The music was part of a wedding event. The happy couple can just be seen in the background, and here I have cropped in closer ….

Wedding couple – Sorrento – Catholic Church, Convento di San Francesco

They had lovely weather for their wedding, lucky given the mixture of dull, cloudy and rainy days during the last week.

Now here are a couple of rare shots, I’m usually the one behind the camera.

Now you are over the shock, me too, it’s time to move on.

After a cold drink to bid Sorrento goodbye, we headed back to our hotel where we were treated to the Vesuvius summit playing peek-a-boo through the clouds. And then a superb sunset.

And then it was time to head down for dinner.


Italian Adventure Part 5 – Voyage to Capri

I don’t think I mentioned, in the previous posts, that there have been fireworks every night since we arrived. Mostly early evening, up to around 10 o’clock. All of the displays have been across the water, around the base of Vesuvius. Yesterday was no different. Well until around 00:30 when we were woken, me thinking that WW3 had broken out. There had, presumably, been a wedding and party held at the hotel. The celebrations came to a climax with a pretty impressive display just a few hundred feet away from our room. Gerry and I were both hanging out the window for a better view. The most impressive thing was some kind of mortar which fired projectiles out over the water. The projectiles landed and presumably floated. They in turn exploded, creating beautiful bursts of colour. Had never seen fireworks like that before.


The display didn’t last very long but it had ensured that we were well and truly awake, so it took ages to get back off to sleep. But sleep we did.

All too soon it was time to get up, get breakfasted and out of the hotel. We had chosen today for an attempt on Capri. It was always going to be weather dependent, mainly because Gerry and boats don’t mix well. Gerry and boats in stormy conditions don’t mix at all. The forecast for today was cloudy with 60% chance of rain and thunder storms. So not looking good.

Suited and booted we headed down the coast to Sorrento, where the Capri ferries depart from. Least ways the shortest distance and fastest route. I had read that there was parking down by the harbour and as we drove down to the port we came across Garage Marina Piccola

The process, is for you to leave your car with the keys. They park the car in their garage (hole in the cliff) and you pay on your return. This is not a fly by night operation but a well established company. The car was there, undamaged, and it only cost twenty-two euros which was not a high price to pay for the convenience of parking very close to the ferry terminus.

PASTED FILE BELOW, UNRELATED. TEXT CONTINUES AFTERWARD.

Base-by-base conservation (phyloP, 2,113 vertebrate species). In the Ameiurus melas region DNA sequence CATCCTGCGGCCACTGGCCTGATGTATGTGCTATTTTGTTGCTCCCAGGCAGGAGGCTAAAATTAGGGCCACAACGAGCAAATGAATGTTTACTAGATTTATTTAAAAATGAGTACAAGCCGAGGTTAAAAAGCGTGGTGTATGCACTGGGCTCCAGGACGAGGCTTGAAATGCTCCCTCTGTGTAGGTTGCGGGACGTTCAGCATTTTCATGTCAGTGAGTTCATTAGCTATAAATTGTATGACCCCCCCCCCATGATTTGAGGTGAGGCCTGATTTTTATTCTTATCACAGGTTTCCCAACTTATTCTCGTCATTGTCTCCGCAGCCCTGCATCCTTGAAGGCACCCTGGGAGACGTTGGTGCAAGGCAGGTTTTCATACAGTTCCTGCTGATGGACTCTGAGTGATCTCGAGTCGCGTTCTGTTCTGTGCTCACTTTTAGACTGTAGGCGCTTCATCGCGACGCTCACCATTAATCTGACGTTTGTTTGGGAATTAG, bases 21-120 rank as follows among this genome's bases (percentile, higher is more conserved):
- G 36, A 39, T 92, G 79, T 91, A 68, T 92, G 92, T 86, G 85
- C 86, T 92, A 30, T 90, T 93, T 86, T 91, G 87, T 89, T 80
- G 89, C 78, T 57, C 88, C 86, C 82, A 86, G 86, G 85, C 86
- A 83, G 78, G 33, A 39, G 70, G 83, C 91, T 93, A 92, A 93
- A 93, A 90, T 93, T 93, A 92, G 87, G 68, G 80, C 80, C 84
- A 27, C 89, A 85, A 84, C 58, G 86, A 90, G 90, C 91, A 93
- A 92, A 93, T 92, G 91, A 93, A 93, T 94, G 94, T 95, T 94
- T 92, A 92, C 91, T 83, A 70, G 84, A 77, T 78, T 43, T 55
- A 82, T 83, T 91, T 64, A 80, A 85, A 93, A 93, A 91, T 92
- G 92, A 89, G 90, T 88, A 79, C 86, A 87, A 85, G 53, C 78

As you can see in the next photograph, the weather was appalling.

View Out To Sea From Sorrento

Capri is around about a 30 minute ride from Sorrento. We found somewhere to park, got our tickets for the ferry and headed of to the dock to join the queue and board our ferry.

Our transport for our trip to Capri

It wasn’t too long before we cast off and started on our grand voyage of discovery.

View from the harbour looking up to the town of Sorrento

I took a few shots as we ran along the Sorrentine coast line.

Good-bye Sorrento

At anchor just off Sorrento was MS Silver Whisper, a cruise ship operated by Silversea Cruises. She is currently nearing the end of a one way,  19 nights / 20 days, cruise from Muscat to Civitavecchia. Very nice.

MS Silver Whisper

One of the more imposing buildings looking down on the harbour from Sorrento is the Grand Hotel Excelsior Vittoria which has been operating since 1834.

Grand Hotel Excelsior Vittoria

As we sailed serenely along the coast we were treated to our first view of Capri.

First view – Isle Of Capri
One Of Many Small Communities Along The Sorrentine Coast
Villa di Pollio Felice – Regina Giovanna

No space wasted, no opportunity for a room with a million dollar view unexploited. In this case the houses seem to be tumbling down to the sea.

Another Small Community On The Sorrentine Coast

The journey to Capri seemed very short. I guess I shouldn’t be surprised with beautiful sunny weather and a pretty coastline.

Soon enough we were entering Capri’s port, Marina Grande.


On arrival the first thing you have to consider is how you are going to get up to the town of Capri, which is high up on the cliff tops. Needless to say we had no thoughts about walking, certainly not in the bright sunshine we were experiencing. There are alternatives available. These include bus, taxi and the famous Funicolare. This was our choice.